Lighting Recipes: Sports Portrait- In the Studio and with a Composite
Today we’re taking a behind-the-scenes look at an athlete shoot I did in the studio that captures a bright, edgy look.
This was shot on a white background, but I wanted the option to turn off the background lights and let the white turn gray to make it easier to remove him from the background and composite him on a different background. (If you remove light from a white background, it becomes a gray background.) Because his hair was pretty close-cropped and easy-to-select, even if I left all the lights on and shot on pure white, it wouldn’t be much of a challenge to remove him from the background in Photoshop.
For most of my work, I use one or two lights, and occasionally three. To get the high-key look I wanted, I needed to add two background lights and two edge lights from behind, bringing the total for this shoot to seven lights. Keep in mind that our subject is really lit by just three lights.
Here you can see the entire setup. I’m using an Elinchrom BXRi 500 strobe for my main light, which is a 500 W strobe with a built-in wireless receiver. To get the edgy look I want, instead of using a softbox, I went with a 17″ beauty dish with white inside. You can get them with a silver interior to make it even punchier, but since I also use beauty dishes on women, I stick with white. The beauty dish is directly in front of my subject, Stephan, up high on a boom stand and aiming almost straight down (it’s tilted back just a little bit toward the subject).
The other two lights in front are also BXRi strobes, and they’re positioned to light his lower jersey and pants. I want everything really well lit from top to bottom. I’m going for the bright look that Tim Mantoani creates. He’s the photographer I want to be when I grow up. He shoots the EA SPORTS game covers, such as the Madden Football franchise, and he does a brilliant job with his lighting and postproduction.
These two lights have FJ Westcott strip banks in front, which give a tall, thin rectangle of light. To keep that light from spreading too much, I have an egg-crate fabric grid over the front of each. I use FJ Westcott 1×3′ strip banks instead of the Elinchrom models because the Westcotts come with a Velcro strip all the way around, which makes attaching an egg-crate grid (which also has Velcro all the way around) incredibly easy.
In this alternate view, you can see the position of the two back edge lights. These are both bare-blub flashes with a metal reflector on each one, and that allows me to easily snap in a 20° metal grid in each one (those are made by Elinchrom) which focuses the light from those two back lights in a very tight circular beam. You can also see the two lights lighting the background (they’re more visible in the next production shot).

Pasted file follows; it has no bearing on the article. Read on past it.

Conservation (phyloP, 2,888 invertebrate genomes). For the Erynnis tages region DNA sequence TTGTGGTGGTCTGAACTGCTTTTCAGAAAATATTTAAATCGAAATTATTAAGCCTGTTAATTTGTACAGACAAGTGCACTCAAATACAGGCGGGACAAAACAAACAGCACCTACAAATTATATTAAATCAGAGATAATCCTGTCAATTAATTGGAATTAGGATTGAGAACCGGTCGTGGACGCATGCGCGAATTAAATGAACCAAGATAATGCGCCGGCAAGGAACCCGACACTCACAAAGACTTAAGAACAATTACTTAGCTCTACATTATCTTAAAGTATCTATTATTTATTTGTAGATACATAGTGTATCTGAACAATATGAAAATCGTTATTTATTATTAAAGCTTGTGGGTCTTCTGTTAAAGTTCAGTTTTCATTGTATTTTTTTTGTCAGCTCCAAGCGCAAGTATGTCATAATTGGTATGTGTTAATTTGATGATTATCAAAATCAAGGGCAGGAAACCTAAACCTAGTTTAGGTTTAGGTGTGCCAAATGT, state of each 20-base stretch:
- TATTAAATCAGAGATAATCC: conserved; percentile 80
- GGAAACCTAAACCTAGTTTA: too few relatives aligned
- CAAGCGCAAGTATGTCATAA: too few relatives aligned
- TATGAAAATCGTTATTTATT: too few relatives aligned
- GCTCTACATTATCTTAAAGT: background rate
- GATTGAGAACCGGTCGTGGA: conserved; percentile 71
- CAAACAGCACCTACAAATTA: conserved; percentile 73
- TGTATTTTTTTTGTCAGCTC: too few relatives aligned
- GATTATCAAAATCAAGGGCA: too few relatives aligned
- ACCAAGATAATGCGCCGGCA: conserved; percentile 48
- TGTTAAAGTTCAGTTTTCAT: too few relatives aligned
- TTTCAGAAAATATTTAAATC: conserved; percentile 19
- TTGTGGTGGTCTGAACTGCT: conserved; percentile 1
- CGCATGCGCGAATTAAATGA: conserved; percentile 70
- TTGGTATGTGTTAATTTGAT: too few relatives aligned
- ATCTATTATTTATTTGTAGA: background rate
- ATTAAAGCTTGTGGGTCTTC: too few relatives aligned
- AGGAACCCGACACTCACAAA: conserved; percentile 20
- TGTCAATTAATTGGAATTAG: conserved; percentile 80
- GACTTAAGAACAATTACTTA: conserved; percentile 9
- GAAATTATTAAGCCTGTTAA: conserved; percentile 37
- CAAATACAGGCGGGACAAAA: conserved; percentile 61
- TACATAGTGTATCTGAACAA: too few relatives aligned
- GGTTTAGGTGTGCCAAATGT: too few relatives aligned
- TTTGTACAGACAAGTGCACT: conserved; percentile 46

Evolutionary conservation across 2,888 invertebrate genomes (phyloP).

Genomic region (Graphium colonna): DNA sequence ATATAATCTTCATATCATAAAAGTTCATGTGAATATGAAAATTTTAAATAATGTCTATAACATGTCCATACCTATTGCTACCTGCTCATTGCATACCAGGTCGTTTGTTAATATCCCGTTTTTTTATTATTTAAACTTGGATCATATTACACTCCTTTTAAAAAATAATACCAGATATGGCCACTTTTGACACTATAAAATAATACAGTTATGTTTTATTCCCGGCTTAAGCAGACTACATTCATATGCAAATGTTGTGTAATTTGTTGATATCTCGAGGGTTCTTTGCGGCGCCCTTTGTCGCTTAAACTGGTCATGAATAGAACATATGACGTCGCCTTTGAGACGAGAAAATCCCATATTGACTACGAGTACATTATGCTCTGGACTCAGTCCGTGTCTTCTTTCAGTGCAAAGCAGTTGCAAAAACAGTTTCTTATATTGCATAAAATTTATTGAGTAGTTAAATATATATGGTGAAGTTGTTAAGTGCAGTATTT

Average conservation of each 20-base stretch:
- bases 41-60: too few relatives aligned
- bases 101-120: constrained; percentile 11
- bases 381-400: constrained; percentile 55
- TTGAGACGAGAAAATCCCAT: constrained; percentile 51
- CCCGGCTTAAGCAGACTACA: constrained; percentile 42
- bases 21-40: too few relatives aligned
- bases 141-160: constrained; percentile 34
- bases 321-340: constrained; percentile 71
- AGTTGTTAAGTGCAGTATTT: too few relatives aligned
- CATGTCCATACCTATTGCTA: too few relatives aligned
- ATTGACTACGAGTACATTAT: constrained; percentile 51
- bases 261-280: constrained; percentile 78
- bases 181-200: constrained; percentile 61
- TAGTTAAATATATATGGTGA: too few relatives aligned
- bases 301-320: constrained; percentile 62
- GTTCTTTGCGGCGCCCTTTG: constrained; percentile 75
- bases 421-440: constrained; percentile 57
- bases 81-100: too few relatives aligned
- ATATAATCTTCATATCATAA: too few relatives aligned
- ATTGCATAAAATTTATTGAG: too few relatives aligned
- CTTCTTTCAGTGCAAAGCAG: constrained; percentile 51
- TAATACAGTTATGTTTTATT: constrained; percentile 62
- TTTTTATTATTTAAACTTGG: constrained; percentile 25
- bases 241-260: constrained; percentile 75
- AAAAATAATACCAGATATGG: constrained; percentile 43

Tip: When you’re using multiple lights like this, the trick is to turn all the lights off, then turn on one light; get it looking good, then add another light. In this setup, I’d start with these two back lights (one at a time), and get them aimed at the side of his face (one on the left, one on the right) and get that looking good first. Then, I’d add the main light (the beauty dish) up front, and keep building by adding the two front strip banks and finally the background lights.
Switch your camera to Manual mode (so you can set the f-stop and shutter speed manually, which makes working with flash easier), and set the shutter speed at 1/125 (a safe and popular flash-sync speed). I want everything in focus, front to back, so I’m going to use an f-stop around f/11 so everything is sharp. For this particular shot, I actually wound up using f/14. Just remember, if the light is too bright or too dark, you can either change the power of the light itself, or you can change your f-stop. With this many lights going at once, I’ll usually change the power of the light that’s too bright or too dark, because changing the f-stop changes all the light in the scene, not just the main light. For the cleanest looking image with the least noise, I set the camera to ISO 200, the native ISO for the Nikon camera I was using. The lens is a 70–200mm f/2.8. By the way, I’m triggering the flashes wirelessly using an Elinchrom Skyport wireless remote, which is built into the strobes I’m using, and the trigger sits right in my camera’s hot shoe.
This is the original from my camera, but I turned off the back lights to make the background gray, knowing that I wanted to composite this shot onto a different background image. The rest of the lighting is the same—just the background lights have been turned off.
Here’s the final composited shot. The background is from StreetscapeBackgrounds.com. They sell fantastic royalty-free stock backgrounds designed for compositing, and I thought this background worked well with the image.
Here’s another final image. I wanted to get some really tight close-up head shots, so I had Stephan sit down, and then I climbed up on a small ladder and shoot down at him. I had him looking up at the camera, and for some other shots, I got down at eye level. I turned off the back lights using the Skyport transmitter to get a dark gray background (remember what I said about lighting a white background—if the lights aren’t on, it’s a gray background). Of course, I converted the final image to black and white using Camera Raw. I turned that gray background to black by dragging the Blacks slider to the left. I also increased the Clarity amount in Camera Raw quite a bit to accentuate the edge effect to create the final image.
Here is a quick Lightroom Tip from Scott on our LightroomKillerTips blog. For a tip on using Smart Collections in Lightroom, see this post by RC Concepcion. If you want to see some of the in-depth courses we have on Sports Photography, check out the great and diverse list of courses we offer!